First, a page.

The oral presentation of microvascular diseases such as diabetes is well documented, but many common cardiovascular conditions, including ischemic heart disease, also present with oral manifestations. In addition, patients with specific vascular diseases, such as granulomatosis with polyangiitis (formerly called Wegener’s granulomatosis), may present with pathognomonic oral lesions. In some instances, oral involvement precedes the appearance of other symptoms or lesions at other locations. To aid in diagnosis and guide the approach to dental treatment, dental healthcare professionals should recognize oral manifestations of cardiovascular diseases and other systemic or multiorgan diseases with a vascular component. A thorough understanding of the potential oral side effects of therapeutic agents commonly used to treat cardiovascular diseases is very helpful in overall patient management.

This intermediate-level course addresses current concepts regarding the relationship between oral health and vascular and cardiovascular diseases, including the impact on oral health of common cardiovascular pharmacotherapies. This course is intended for dentists, dental hygienists, and dental assistants, as well as other healthcare professionals involved in the management of patients with selected vascular and cardiovascular diseases.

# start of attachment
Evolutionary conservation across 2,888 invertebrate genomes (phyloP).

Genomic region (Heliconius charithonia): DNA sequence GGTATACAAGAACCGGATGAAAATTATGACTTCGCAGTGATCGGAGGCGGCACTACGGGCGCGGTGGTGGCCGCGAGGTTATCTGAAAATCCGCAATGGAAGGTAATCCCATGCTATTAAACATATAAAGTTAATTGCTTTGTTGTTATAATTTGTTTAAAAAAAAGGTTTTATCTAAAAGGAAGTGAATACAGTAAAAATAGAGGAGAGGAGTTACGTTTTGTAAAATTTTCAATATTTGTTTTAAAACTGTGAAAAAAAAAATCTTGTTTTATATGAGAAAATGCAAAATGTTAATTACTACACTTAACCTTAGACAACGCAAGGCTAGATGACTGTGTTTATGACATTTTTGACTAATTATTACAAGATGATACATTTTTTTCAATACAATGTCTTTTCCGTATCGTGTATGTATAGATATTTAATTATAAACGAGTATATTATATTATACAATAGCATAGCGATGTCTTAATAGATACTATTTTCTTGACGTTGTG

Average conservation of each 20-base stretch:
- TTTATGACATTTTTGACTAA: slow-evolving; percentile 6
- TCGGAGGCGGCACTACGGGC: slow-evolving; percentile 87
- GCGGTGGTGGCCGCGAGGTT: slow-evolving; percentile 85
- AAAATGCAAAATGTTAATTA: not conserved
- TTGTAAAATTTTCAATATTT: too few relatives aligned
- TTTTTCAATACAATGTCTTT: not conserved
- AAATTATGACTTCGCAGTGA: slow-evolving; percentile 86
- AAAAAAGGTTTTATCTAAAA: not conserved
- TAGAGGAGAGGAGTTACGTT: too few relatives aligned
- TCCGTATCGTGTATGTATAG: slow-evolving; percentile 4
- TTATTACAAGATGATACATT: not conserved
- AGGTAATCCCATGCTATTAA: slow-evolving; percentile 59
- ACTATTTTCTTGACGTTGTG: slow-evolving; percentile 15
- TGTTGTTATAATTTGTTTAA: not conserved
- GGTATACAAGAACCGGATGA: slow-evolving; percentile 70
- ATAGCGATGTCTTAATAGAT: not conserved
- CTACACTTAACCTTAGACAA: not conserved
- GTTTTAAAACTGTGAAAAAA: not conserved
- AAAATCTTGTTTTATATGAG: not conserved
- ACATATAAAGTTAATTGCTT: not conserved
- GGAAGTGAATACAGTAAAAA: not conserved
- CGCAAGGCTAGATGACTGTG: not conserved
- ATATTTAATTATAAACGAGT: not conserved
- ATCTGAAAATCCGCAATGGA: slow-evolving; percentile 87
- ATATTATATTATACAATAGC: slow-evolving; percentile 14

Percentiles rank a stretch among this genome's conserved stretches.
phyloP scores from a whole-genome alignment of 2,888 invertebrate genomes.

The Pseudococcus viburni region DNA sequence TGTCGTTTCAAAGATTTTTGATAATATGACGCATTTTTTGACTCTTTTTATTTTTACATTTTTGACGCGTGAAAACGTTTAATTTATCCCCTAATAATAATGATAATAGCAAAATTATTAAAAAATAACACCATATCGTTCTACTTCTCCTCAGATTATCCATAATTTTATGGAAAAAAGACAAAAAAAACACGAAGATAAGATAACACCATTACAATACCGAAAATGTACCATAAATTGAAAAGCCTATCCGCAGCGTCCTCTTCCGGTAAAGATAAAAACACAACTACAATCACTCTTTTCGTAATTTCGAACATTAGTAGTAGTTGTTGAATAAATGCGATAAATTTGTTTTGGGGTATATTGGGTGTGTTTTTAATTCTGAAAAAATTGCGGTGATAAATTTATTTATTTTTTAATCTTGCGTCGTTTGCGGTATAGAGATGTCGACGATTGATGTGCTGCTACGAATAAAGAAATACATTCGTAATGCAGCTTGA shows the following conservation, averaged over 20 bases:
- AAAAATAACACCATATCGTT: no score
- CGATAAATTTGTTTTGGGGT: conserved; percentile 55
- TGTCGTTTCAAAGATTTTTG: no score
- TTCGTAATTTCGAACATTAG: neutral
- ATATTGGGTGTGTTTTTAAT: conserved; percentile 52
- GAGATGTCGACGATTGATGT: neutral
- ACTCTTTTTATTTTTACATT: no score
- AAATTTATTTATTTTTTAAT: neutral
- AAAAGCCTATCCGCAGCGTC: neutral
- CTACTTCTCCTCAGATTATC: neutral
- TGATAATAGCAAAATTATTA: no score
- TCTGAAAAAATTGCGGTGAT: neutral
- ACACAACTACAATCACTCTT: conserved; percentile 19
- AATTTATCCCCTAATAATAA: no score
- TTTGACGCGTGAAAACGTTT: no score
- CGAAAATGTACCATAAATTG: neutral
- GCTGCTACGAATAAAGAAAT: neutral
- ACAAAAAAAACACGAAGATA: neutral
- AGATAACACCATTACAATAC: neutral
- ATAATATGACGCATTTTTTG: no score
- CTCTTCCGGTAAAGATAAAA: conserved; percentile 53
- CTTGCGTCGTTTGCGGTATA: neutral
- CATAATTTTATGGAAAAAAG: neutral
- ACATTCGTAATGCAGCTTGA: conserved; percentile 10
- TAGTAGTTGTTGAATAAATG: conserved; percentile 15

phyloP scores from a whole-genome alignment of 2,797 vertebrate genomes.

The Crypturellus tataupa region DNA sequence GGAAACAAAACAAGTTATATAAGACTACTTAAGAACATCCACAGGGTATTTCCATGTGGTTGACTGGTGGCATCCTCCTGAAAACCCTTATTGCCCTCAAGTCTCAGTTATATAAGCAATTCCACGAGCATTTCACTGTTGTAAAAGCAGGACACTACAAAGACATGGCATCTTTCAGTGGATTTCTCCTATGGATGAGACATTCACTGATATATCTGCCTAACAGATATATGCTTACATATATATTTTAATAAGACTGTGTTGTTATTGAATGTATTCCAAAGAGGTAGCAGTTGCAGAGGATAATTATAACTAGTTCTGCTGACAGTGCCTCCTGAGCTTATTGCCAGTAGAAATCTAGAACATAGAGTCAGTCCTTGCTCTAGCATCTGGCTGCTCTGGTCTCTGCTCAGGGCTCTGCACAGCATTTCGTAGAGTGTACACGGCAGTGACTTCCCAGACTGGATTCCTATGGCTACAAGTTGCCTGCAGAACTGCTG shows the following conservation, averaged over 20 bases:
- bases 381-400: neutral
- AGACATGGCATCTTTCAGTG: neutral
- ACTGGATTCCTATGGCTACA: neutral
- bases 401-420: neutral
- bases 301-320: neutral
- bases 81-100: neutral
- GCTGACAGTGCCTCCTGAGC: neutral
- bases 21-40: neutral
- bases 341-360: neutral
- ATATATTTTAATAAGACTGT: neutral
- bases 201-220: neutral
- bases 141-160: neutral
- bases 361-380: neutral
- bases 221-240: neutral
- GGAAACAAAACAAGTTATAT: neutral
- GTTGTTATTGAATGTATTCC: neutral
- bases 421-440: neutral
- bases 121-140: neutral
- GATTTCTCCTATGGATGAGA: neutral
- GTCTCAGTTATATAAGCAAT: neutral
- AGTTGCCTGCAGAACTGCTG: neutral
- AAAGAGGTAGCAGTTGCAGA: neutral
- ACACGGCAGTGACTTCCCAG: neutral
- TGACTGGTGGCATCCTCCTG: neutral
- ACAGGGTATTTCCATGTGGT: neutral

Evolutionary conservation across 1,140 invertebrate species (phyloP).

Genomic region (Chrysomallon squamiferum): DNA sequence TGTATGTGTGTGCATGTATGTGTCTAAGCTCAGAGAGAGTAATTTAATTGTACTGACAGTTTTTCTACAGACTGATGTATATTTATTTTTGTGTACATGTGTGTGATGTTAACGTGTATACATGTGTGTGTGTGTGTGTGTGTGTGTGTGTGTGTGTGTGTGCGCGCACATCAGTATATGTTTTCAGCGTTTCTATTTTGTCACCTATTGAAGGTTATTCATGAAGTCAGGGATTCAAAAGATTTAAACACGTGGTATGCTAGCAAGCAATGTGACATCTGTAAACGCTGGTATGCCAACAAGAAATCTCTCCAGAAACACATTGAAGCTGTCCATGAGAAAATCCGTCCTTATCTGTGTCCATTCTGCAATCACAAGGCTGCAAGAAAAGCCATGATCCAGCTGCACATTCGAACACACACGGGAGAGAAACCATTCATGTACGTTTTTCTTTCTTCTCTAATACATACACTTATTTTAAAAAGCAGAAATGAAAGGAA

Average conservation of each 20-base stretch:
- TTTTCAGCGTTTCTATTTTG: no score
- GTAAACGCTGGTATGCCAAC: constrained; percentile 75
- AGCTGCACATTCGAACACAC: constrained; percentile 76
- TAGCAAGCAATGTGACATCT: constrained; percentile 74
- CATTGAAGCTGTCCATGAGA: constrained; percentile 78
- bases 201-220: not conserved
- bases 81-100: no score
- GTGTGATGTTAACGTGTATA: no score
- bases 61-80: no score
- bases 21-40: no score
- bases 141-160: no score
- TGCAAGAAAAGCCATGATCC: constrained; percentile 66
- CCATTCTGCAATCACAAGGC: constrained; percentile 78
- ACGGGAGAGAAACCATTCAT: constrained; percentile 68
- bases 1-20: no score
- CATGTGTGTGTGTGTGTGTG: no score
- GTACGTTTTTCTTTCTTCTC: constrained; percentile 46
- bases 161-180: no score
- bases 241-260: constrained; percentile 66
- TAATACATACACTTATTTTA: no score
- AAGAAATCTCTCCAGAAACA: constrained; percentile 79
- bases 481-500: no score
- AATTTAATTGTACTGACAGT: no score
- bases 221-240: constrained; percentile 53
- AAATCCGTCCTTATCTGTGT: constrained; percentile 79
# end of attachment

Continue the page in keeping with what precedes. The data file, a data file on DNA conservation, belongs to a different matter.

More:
AGD Subject Code: 730
 
Western Schools designates this activity for 4 continuing education credits.

Fluoride Use in Modern Dental Practice: Action, Effect, and Delivery, 2nd Edition

Price: $19.95 Hours:2 Contact Hours
Item # L0761  

Release Date: July 30, 2013

Review Date: July 20, 2016

Expiration Date: July 19, 2019

Dental caries is a chronic, infectious and transmissible disease of multi-factorial origin. It is the single most common chronic disease in children worldwide, including the United States. Dental sealants, nutritional counseling, antimicrobial agents, oral hygiene instruction, early diagnostic measures, and fluorides can be used to manage this disease within a framework of early risk assessment and diagnostic procedures. Fluoride holds a special place in this paradigm because of its documented effectiveness in controlling and reducing dental caries.

This basic-level course discusses the pre-eruptive and post-eruptive mechanisms of fluoride action as well as the sources of fluoride and recommended intake levels. The course examines the latest research on the efficacy, cost-effectiveness, and safety of community water fluoridation in the United States. The processes of demineralization and remineralization are explained along with the risks of fluoridation and the recommended use of fluoride in high-caries-risk patients.